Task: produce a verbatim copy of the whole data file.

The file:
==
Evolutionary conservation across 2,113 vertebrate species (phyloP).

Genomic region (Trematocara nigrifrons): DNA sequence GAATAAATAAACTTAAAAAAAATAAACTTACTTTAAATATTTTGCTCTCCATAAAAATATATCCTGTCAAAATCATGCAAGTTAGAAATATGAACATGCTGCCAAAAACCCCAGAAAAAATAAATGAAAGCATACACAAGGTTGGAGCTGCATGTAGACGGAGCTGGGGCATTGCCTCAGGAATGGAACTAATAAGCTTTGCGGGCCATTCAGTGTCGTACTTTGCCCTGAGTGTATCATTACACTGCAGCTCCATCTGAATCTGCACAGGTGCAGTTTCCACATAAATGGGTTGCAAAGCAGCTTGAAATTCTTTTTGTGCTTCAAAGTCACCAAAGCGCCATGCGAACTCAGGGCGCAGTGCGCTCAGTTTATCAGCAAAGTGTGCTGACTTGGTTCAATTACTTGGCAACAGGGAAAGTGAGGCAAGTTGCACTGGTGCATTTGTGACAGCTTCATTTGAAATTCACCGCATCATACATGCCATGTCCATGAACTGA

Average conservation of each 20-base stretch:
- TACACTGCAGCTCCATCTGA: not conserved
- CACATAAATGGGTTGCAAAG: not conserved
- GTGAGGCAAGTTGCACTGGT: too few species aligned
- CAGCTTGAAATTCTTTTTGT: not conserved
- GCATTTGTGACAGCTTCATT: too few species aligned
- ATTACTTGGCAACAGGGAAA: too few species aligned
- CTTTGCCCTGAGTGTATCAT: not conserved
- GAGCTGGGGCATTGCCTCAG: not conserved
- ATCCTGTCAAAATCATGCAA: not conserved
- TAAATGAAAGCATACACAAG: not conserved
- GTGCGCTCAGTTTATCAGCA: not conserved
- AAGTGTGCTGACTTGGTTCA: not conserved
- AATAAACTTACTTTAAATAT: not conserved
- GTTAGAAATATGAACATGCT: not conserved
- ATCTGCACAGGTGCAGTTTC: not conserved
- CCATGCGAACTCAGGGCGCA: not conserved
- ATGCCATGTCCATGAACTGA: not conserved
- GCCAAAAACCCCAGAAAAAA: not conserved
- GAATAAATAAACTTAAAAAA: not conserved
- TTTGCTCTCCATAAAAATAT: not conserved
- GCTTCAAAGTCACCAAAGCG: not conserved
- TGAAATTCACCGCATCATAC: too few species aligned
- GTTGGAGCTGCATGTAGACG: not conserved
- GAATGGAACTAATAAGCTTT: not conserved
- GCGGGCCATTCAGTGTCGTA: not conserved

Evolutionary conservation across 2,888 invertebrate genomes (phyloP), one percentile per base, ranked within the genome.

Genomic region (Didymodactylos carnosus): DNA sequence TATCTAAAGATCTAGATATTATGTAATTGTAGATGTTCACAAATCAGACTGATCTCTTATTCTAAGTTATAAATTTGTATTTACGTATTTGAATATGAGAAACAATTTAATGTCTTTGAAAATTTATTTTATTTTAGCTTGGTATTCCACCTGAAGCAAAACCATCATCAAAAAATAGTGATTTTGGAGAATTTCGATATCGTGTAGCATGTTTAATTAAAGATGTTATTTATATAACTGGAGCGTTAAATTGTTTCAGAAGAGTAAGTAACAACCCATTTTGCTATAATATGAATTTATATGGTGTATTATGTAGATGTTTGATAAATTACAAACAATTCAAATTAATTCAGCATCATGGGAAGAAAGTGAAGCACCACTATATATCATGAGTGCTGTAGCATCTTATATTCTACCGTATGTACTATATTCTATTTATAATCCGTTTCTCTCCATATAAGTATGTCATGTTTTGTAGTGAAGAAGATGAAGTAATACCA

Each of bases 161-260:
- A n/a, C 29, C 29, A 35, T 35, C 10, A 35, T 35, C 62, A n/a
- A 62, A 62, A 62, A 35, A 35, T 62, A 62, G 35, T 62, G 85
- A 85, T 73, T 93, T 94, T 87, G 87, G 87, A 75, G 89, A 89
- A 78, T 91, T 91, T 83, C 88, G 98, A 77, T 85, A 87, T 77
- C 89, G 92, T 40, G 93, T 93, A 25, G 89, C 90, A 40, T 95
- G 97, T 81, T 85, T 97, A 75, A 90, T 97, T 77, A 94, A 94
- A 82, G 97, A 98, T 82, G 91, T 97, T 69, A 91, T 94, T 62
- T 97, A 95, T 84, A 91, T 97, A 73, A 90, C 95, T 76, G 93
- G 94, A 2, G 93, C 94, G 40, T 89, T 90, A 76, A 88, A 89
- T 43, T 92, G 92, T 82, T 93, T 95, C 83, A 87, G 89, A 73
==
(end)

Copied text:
Evolutionary conservation across 2,113 vertebrate species (phyloP).

Genomic region (Trematocara nigrifrons): DNA sequence GAATAAATAAACTTAAAAAAAATAAACTTACTTTAAATATTTTGCTCTCCATAAAAATATATCCTGTCAAAATCATGCAAGTTAGAAATATGAACATGCTGCCAAAAACCCCAGAAAAAATAAATGAAAGCATACACAAGGTTGGAGCTGCATGTAGACGGAGCTGGGGCATTGCCTCAGGAATGGAACTAATAAGCTTTGCGGGCCATTCAGTGTCGTACTTTGCCCTGAGTGTATCATTACACTGCAGCTCCATCTGAATCTGCACAGGTGCAGTTTCCACATAAATGGGTTGCAAAGCAGCTTGAAATTCTTTTTGTGCTTCAAAGTCACCAAAGCGCCATGCGAACTCAGGGCGCAGTGCGCTCAGTTTATCAGCAAAGTGTGCTGACTTGGTTCAATTACTTGGCAACAGGGAAAGTGAGGCAAGTTGCACTGGTGCATTTGTGACAGCTTCATTTGAAATTCACCGCATCATACATGCCATGTCCATGAACTGA

Average conservation of each 20-base stretch:
- TACACTGCAGCTCCATCTGA: not conserved
- CACATAAATGGGTTGCAAAG: not conserved
- GTGAGGCAAGTTGCACTGGT: too few species aligned
- CAGCTTGAAATTCTTTTTGT: not conserved
- GCATTTGTGACAGCTTCATT: too few species aligned
- ATTACTTGGCAACAGGGAAA: too few species aligned
- CTTTGCCCTGAGTGTATCAT: not conserved
- GAGCTGGGGCATTGCCTCAG: not conserved
- ATCCTGTCAAAATCATGCAA: not conserved
- TAAATGAAAGCATACACAAG: not conserved
- GTGCGCTCAGTTTATCAGCA: not conserved
- AAGTGTGCTGACTTGGTTCA: not conserved
- AATAAACTTACTTTAAATAT: not conserved
- GTTAGAAATATGAACATGCT: not conserved
- ATCTGCACAGGTGCAGTTTC: not conserved
- CCATGCGAACTCAGGGCGCA: not conserved
- ATGCCATGTCCATGAACTGA: not conserved
- GCCAAAAACCCCAGAAAAAA: not conserved
- GAATAAATAAACTTAAAAAA: not conserved
- TTTGCTCTCCATAAAAATAT: not conserved
- GCTTCAAAGTCACCAAAGCG: not conserved
- TGAAATTCACCGCATCATAC: too few species aligned
- GTTGGAGCTGCATGTAGACG: not conserved
- GAATGGAACTAATAAGCTTT: not conserved
- GCGGGCCATTCAGTGTCGTA: not conserved

Evolutionary conservation across 2,888 invertebrate genomes (phyloP), one percentile per base, ranked within the genome.

Genomic region (Didymodactylos carnosus): DNA sequence TATCTAAAGATCTAGATATTATGTAATTGTAGATGTTCACAAATCAGACTGATCTCTTATTCTAAGTTATAAATTTGTATTTACGTATTTGAATATGAGAAACAATTTAATGTCTTTGAAAATTTATTTTATTTTAGCTTGGTATTCCACCTGAAGCAAAACCATCATCAAAAAATAGTGATTTTGGAGAATTTCGATATCGTGTAGCATGTTTAATTAAAGATGTTATTTATATAACTGGAGCGTTAAATTGTTTCAGAAGAGTAAGTAACAACCCATTTTGCTATAATATGAATTTATATGGTGTATTATGTAGATGTTTGATAAATTACAAACAATTCAAATTAATTCAGCATCATGGGAAGAAAGTGAAGCACCACTATATATCATGAGTGCTGTAGCATCTTATATTCTACCGTATGTACTATATTCTATTTATAATCCGTTTCTCTCCATATAAGTATGTCATGTTTTGTAGTGAAGAAGATGAAGTAATACCA

Each of bases 161-260:
- A n/a, C 29, C 29, A 35, T 35, C 10, A 35, T 35, C 62, A n/a
- A 62, A 62, A 62, A 35, A 35, T 62, A 62, G 35, T 62, G 85
- A 85, T 73, T 93, T 94, T 87, G 87, G 87, A 75, G 89, A 89
- A 78, T 91, T 91, T 83, C 88, G 98, A 77, T 85, A 87, T 77
- C 89, G 92, T 40, G 93, T 93, A 25, G 89, C 90, A 40, T 95
- G 97, T 81, T 85, T 97, A 75, A 90, T 97, T 77, A 94, A 94
- A 82, G 97, A 98, T 82, G 91, T 97, T 69, A 91, T 94, T 62
- T 97, A 95, T 84, A 91, T 97, A 73, A 90, C 95, T 76, G 93
- G 94, A 2, G 93, C 94, G 40, T 89, T 90, A 76, A 88, A 89
- T 43, T 92, G 92, T 82, T 93, T 95, C 83, A 87, G 89, A 73